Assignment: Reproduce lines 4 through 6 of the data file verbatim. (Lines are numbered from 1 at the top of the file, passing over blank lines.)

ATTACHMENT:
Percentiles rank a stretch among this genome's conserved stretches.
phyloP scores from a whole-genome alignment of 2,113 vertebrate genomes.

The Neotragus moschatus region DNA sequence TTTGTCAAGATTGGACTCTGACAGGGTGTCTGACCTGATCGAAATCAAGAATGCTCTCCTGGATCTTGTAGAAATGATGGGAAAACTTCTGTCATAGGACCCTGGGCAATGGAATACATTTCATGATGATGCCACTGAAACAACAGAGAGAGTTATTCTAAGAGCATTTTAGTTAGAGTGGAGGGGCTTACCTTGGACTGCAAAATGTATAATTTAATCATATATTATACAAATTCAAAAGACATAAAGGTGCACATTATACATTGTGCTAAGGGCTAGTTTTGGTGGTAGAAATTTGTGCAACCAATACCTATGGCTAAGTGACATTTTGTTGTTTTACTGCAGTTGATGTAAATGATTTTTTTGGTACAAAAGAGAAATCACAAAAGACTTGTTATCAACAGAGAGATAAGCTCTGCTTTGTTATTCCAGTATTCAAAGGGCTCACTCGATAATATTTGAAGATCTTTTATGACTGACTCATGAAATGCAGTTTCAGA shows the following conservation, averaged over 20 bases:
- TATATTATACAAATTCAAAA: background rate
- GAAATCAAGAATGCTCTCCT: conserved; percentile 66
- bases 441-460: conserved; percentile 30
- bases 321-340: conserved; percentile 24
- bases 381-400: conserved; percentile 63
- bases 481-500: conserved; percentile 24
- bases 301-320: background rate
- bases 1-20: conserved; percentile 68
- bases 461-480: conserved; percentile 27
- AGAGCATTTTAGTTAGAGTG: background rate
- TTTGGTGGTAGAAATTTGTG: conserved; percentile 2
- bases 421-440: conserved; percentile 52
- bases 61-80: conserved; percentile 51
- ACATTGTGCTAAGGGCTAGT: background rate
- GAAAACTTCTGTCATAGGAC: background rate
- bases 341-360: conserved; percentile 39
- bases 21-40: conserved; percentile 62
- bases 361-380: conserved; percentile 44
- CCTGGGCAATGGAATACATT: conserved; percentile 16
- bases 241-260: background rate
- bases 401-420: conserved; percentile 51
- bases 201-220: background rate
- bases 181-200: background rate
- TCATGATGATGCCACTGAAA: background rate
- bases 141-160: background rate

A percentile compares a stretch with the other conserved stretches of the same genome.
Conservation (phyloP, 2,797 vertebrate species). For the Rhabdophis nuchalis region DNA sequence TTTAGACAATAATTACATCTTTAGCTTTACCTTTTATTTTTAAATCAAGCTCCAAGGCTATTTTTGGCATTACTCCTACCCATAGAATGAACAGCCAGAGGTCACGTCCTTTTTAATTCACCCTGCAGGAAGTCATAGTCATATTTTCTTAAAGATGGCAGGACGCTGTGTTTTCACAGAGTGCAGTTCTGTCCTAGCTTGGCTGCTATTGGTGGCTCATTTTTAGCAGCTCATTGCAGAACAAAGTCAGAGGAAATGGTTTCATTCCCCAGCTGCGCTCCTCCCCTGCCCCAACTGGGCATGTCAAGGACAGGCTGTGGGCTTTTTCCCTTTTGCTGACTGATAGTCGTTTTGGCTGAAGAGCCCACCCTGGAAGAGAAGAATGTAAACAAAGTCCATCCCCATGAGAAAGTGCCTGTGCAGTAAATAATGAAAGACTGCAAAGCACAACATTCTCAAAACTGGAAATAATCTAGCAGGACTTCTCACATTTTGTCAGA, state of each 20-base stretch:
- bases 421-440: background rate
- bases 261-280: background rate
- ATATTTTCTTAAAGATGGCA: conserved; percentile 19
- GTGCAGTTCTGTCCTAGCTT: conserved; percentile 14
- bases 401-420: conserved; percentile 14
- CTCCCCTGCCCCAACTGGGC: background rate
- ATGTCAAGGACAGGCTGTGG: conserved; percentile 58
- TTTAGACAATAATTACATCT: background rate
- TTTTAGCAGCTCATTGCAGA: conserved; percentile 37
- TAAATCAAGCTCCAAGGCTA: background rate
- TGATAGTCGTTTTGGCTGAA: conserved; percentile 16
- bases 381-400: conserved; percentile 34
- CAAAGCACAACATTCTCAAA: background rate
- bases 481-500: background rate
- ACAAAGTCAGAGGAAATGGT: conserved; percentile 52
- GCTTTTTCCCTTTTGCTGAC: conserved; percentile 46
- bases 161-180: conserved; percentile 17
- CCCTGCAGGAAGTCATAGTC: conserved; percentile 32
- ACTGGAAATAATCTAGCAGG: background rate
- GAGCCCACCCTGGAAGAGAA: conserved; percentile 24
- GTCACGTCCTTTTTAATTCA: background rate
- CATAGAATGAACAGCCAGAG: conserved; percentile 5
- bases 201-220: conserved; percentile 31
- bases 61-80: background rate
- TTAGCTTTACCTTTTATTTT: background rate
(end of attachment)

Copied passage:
- TATATTATACAAATTCAAAA: background rate
- GAAATCAAGAATGCTCTCCT: conserved; percentile 66
- bases 441-460: conserved; percentile 30